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'READING BUS COMPANY'
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JimmiB



Age: 75
Joined: 19 Apr 2011
Posts: 516
Location: Lebanon, PA

PostPosted: Tue Nov 08, 2011 1:52 am    Post subject: Reply with quote

Mr. L, your photo of BARTA #700 is on the bus company lot. The fuel shed would be behind the man in the photo. The building behind the bus is one of the old trolley barns.
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Mr. Linsky
BusTalk's Offical Welcoming Committee



Joined: 16 Apr 2007
Posts: 5071
Location: BRENTWOOD, CA. - WOODMERE, N.Y.

PostPosted: Mon Dec 05, 2011 12:58 am    Post subject: Reply with quote

JimmiB,

Sometimes the experts have to go to the experts and since I consider you to be the Reading Bus Company Guru, I've got a question for you;

I found the attached photo on eBay of a GM PD 4104 numbered 5900 and flagged for Reading Bus Company, Inc.

I'm wondering if there might have been a relationship to 'our' Reading.

There is no mention of a charter division or any such bus listed in Reading's roster in the January 1969 issue of Motor Coach Age.

Any clues?

Regards,

Mr. 'L'

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JimmiB



Age: 75
Joined: 19 Apr 2011
Posts: 516
Location: Lebanon, PA

PostPosted: Mon Dec 05, 2011 11:14 pm    Post subject: Reply with quote

Mr. L,
Yes, I believe that they bought two 4104's from Capital Trailways. Capital used to lease space to store one bus on Reading's property overnight. This was for a tripper they did out of Reading in the early AM. I believe that Capital talked them into buying two coaches with the understanding that Capital would lease them back during the busy season. This was a short lived venture and I only remember them doing a couple of charter trips to Philly's games. I don't know what years they had them, but they were toward the end of Reading Bus' existance. Note that the lettering is Reading Bus Co.,Inc. The "INC." was only added during the Tom Cahalen ownership. My guess would be about 1968.
It's possible that they were actually just leased from Trailways and wouldn't be listed on the roster.
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JimmiB



Age: 75
Joined: 19 Apr 2011
Posts: 516
Location: Lebanon, PA

PostPosted: Mon Dec 05, 2011 11:25 pm    Post subject: Reply with quote

I didn't pay much attention to the 4104s at the time but I remember that at the time I thought this was a pretty beat up coach. Now that I see this photo I realize that it looks in a lot better condition than the first 04 that I drove for Lebanon Bus Co.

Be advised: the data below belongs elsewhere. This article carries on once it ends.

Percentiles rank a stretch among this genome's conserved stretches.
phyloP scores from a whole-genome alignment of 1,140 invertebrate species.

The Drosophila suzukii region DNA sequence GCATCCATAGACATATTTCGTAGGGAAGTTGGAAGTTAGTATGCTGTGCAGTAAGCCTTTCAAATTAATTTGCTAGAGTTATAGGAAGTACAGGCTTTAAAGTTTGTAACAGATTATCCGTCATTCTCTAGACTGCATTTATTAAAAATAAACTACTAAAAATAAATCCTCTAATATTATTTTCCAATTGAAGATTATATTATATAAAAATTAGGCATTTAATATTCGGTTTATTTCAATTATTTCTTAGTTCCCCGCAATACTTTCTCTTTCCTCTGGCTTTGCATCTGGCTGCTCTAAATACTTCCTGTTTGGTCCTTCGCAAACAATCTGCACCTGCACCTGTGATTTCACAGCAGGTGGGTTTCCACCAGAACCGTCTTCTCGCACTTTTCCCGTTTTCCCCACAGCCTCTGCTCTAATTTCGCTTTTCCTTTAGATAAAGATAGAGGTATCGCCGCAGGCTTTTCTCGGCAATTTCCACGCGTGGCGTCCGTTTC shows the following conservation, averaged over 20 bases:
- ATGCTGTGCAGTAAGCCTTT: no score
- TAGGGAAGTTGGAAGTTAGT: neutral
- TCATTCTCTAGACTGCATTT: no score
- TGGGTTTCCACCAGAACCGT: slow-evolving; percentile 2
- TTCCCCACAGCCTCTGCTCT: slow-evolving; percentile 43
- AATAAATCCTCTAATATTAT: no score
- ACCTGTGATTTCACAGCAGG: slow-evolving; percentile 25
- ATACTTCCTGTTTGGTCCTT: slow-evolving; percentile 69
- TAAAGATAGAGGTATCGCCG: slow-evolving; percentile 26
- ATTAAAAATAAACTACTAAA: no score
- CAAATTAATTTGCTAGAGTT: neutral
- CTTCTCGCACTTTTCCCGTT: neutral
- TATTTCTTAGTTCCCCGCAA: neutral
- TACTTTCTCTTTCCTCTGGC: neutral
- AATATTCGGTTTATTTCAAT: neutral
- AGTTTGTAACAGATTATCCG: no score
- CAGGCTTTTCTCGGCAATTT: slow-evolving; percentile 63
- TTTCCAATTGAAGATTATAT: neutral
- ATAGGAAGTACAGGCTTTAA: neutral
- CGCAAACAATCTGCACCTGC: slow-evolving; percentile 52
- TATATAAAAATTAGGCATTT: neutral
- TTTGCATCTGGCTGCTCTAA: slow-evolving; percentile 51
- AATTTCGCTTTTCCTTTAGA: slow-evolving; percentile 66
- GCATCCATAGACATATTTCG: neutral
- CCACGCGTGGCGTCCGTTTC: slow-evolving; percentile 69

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HwyHaulier




Joined: 16 Dec 2007
Posts: 932
Location: Harford County, MD

PostPosted: Tue Dec 06, 2011 10:11 am    Post subject: Reply with quote

The photo is a bit odd, in that we see no fuel stickers, or plates displayed at the front, or both. So many of these
old photos are perplexing, absent detailed captions and explanations...

........................Vern.............................
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Mr. Linsky
BusTalk's Offical Welcoming Committee



Joined: 16 Apr 2007
Posts: 5071
Location: BRENTWOOD, CA. - WOODMERE, N.Y.

PostPosted: Tue Dec 06, 2011 2:35 pm    Post subject: Reply with quote

Vern,

I noticed that myself but it appears as though the bus may have just been delivered to Reading (probably from Trailways as JimmiB pointed out) because it looks like company officials are inspecting the engine compartment as would be expected with a new arrival.

Anyway, it's a great photo of a great bus!

Regards,

Mr. 'L'
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JimmiB



Age: 75
Joined: 19 Apr 2011
Posts: 516
Location: Lebanon, PA

PostPosted: Wed Dec 07, 2011 1:42 am    Post subject: Reply with quote

Probably right about it just being delivered. The area seems unfamiliar so I have no idea where this was taken. I also don't know what the school bus is doing in this photo. The guy in the white shirt, I believe is Joe Succa, who was maintenance supervisor. I think that's his car behind the bus.
I also don't think that this bus ever went outside of PA, so no stickers were required.
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JimmiB



Age: 75
Joined: 19 Apr 2011
Posts: 516
Location: Lebanon, PA

PostPosted: Wed Dec 07, 2011 2:05 am    Post subject: Reply with quote

It occurred to me that when I was a kid in the late 40's, I had been on buses on the Kenhorst-Grill line that were not like the rest of the fleet.
Did a little searching of rosters and found them. Can't believe that I remember what they looked like since I was about 5 years old at the time.
They had four Twin Coach model 41-S buses delivered in 1947. These were serial numbers 819-822, fleet numbers 575-578.
These were probably the replacements for the Ken-Grill trolleys. That was the last of Reading's trolley lines and I believe that line ended in 1947.
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Mr. Linsky
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Joined: 16 Apr 2007
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Location: BRENTWOOD, CA. - WOODMERE, N.Y.

PostPosted: Wed Dec 07, 2011 2:42 am    Post subject: Reply with quote

JimmiB,

Now I'm beginning to understand more about the connection between Green Line, Triboro Coach and Reading Bus.

Below is a short story about Joseph Succa and his personal successes in the business in Pennsylvania beginning with his takeover of Valley Transportation in the Harrisburg area.

First though, a quick history on Joe's father John and his early days in New York

John Succa returned to Bridgeport, Connecticut from service in the first world war about 1919 and went to work as a Jitney driver and soon heard of the money that could be made in New York - he promptly spent $7,000 on a new bus and joined an already established lower Manhattan group servicing major cross town routes.

To make a long story a little shorter, Mr. Succa incorporated Green Bus Lines and became its first president in 1925 and, along with William Cooper, ran the company until 1946 when Green Line bought Triboro moving Mr. Succa to the presidency of that company.